So, you’ve decided to start changing your life. You want to lose 10 pounds, you want to run a half-marathon, you want to get a master’s degree, or you want to move to another city. Either way, you have a goal of something you’d like to accomplish sooner rather than later.
Clients usually come to counseling with a goal in mind of something they would like to accomplish or see change at the end of their treatment. We could just go all Freud-style on them and just let them ramble on for months at a time with no real emphasis in one direction or another, but that’s not really ethical. It’s also not consistent with people’s pocketbooks. We want you in and out in as few sessions as possible because we want you to go on living your life!
This is why we create S.M.A.R.T. goals. I posted this picture in Monday’s post, so that’s why it may seem familiar.
So, in the first example, if I get a client who wants to work on their depression, I get an idea of what their depression looks like. My depression and your depression may not be the same thing. I do this because I want to understand the first part of the client’s goal for lessening depression.
- Specific – I make the goal with the client very specific. If they say their depression is defined by lots of crying, listening to sad music, and spending days on the couch, then I tackle those symptoms first. We agree we’re going to set a goal that decreases these symptoms and has the client feeling happier. Instead of just saying, “Be depressed less,” as a goal, we choose, “Decrease symptoms of crying, listening to sad music, and couch surfing for overall mood improvement”. We will know this goal was achieved because the client decides that a week without crying would be a sign that they are getting better. That’s a goal.
Now, that can still be ambiguous. How will be know the client is getting better? We often choose interventions like a mood journal so the client can keep track of how often they feel depressed. Or we measure how often the client does things that indicate he/she is depressed.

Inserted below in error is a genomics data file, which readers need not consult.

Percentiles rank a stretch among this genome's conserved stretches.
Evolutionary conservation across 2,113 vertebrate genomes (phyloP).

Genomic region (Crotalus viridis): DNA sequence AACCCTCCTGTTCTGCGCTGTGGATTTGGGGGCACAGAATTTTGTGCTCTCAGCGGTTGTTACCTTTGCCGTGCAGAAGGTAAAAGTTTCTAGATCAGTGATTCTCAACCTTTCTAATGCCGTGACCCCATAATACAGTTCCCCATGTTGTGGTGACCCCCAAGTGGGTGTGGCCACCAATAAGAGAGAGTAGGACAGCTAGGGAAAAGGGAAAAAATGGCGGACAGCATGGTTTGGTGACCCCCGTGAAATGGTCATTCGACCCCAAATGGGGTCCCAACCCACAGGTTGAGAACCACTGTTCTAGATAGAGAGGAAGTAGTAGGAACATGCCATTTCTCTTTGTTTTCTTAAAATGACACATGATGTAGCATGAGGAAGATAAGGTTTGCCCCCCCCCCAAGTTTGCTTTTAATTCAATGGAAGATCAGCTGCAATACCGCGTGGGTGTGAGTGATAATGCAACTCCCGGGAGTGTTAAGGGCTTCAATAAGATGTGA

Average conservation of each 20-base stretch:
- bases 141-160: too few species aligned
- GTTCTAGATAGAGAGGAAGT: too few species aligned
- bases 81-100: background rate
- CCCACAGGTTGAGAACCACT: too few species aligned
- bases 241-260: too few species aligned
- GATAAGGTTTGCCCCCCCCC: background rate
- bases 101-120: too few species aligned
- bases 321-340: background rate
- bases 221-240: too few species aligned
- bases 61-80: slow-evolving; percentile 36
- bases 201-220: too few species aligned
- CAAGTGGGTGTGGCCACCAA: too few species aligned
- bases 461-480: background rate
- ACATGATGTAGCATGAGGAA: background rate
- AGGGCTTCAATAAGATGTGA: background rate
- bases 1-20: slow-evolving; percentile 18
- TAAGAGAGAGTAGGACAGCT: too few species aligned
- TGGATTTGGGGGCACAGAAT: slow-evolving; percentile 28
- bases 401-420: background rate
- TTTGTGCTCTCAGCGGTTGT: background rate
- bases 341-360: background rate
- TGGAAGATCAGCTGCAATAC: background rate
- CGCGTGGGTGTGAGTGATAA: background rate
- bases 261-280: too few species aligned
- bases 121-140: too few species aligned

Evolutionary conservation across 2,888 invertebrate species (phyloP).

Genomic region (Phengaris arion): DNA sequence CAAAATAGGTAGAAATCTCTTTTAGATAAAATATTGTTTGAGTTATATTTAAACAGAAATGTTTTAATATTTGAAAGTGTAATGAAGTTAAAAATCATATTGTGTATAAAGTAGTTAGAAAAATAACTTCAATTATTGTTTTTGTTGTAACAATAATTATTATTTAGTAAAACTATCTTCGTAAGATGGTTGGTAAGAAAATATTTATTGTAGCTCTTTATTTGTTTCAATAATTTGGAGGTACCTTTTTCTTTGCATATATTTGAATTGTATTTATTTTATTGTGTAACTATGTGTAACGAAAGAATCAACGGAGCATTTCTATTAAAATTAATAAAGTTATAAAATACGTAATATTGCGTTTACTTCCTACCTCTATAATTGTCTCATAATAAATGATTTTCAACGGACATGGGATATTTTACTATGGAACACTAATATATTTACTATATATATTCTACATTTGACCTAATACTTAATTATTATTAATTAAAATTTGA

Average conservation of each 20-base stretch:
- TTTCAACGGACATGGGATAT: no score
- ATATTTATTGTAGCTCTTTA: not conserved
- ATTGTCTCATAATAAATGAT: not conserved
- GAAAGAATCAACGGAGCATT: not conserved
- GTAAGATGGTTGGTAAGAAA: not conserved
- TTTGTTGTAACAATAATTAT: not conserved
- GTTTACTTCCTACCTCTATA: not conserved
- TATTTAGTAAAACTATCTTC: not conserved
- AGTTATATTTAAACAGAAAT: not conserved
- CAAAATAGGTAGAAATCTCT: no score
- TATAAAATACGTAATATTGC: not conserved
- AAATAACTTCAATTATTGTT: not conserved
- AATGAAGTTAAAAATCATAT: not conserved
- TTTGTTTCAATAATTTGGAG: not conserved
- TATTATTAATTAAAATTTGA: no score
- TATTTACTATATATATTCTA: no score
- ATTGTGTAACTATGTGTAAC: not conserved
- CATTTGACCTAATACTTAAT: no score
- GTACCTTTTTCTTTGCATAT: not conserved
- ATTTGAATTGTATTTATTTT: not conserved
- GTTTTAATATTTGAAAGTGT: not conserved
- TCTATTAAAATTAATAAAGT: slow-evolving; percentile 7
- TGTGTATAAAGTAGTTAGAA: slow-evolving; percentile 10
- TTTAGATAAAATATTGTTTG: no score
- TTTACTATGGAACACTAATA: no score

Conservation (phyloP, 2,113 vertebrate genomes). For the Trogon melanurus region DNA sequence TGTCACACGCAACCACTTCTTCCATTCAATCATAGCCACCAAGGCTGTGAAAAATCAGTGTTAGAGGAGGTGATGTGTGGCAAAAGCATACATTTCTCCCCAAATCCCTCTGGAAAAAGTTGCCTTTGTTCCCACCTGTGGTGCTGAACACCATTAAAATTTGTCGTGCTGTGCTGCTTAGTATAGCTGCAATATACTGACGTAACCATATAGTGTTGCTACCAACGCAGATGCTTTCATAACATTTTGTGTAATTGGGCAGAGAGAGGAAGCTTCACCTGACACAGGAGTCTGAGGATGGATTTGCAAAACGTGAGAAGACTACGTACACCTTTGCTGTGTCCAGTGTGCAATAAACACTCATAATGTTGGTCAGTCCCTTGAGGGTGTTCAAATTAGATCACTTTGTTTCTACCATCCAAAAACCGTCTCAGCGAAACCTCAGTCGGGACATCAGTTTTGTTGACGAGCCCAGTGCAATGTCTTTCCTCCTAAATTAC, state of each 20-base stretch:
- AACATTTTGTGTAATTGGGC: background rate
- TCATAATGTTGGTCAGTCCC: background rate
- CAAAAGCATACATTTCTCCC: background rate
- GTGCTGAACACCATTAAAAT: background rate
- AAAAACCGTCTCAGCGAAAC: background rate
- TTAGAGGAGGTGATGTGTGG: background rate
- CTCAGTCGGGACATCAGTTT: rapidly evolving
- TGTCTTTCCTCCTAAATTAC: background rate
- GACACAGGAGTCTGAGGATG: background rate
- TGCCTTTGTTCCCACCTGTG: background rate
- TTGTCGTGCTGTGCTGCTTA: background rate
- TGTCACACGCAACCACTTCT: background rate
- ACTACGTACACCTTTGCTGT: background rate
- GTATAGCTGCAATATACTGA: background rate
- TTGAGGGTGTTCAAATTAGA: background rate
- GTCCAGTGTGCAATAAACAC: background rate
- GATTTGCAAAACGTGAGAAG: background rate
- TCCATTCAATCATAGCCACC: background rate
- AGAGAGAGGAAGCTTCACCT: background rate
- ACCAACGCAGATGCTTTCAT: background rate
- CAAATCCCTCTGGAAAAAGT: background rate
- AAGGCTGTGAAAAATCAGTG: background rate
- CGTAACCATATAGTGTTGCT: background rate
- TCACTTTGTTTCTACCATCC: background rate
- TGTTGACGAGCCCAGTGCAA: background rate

- Measurable – The goal can be measured for improvement. There has to be a way we both know that what we’re doing in-session is working. Whether it’s journaling, secondhand report (like from a spouse), or some other intervention, we have to know that we are making progress. We set markers to indicate as such. A week without crying is measurable.
The next one is the kicker. If I get a client that is morbidly obese who comes into my office and tells me they want to lose 100 pounds in 2 weeks, I have to assess how realistic the client’s goals are. If they say they want to lose 100 pounds in a year, then that’s something I can work with.
- Attainable – you aren’t going to be the President of the U.S.A. by January 2013 and you’re certainly not going to lose 50 pounds a week. Your goal has to be something reasonable that we can work toward. It’s unlikely that a person with severe social anxiety hoping to find a partner will do so in 2 weeks. It might happen in 5 months. We have to make sure that it’s something you can do before we set a goal to achieve it.
- Relevant – Is this goal going to work on your presenting problem? So if you want to run a marathon, will a goal of swimming laps 3 times a week achieve that goal for you? Sure, it might help, but it’s definitely not going to train you for the ultimate goal. Your interventions and steps have to correlate with your overall goal.
The one I find to be the most important and the one I also look at when I set goals in my own life, is the final piece of the S.M.A.R.T. puzzle. When I decided to train for a half-marathon, I knew I had to buy my entry into the race and set a date to race.
- Time-Bound – There has to be an end in sight. Even with marriage, the goal is set from the beginning – “Til death do us part”. With my half-marathon, it was 5 months or so. I had to know when my goal was ending so I could prepare to achieve it. Especially when it comes to goals that are hard to work on, the time element is a life-saver. You remember your old self wanting change badly. You remember the optimism you had when you set your goal date. You force yourself to keep striving. If you never know when your goal has come to fruition, had do you know when to push yourself?
I’m sure some of this may seem obvious to a lot of you. Maybe not. Being in a profession where I help people achieve goals daily, I exercise my knowledge of S.M.A.R.T. pretty often and has influenced my life positively. I don’t say to myself anymore, “One day I will do…,” I say, “By the time I move to Seattle, I will have done X.” I make my goals tangible.
So if you’re struggling with something you want to accomplish and you don’t know where to start, try a S.M.A.R.T. goal plan. I’m willing to bet if you follow the format, the only thing that will be stopping you from achieving your goal is you. Maybe that’s the place you need to start.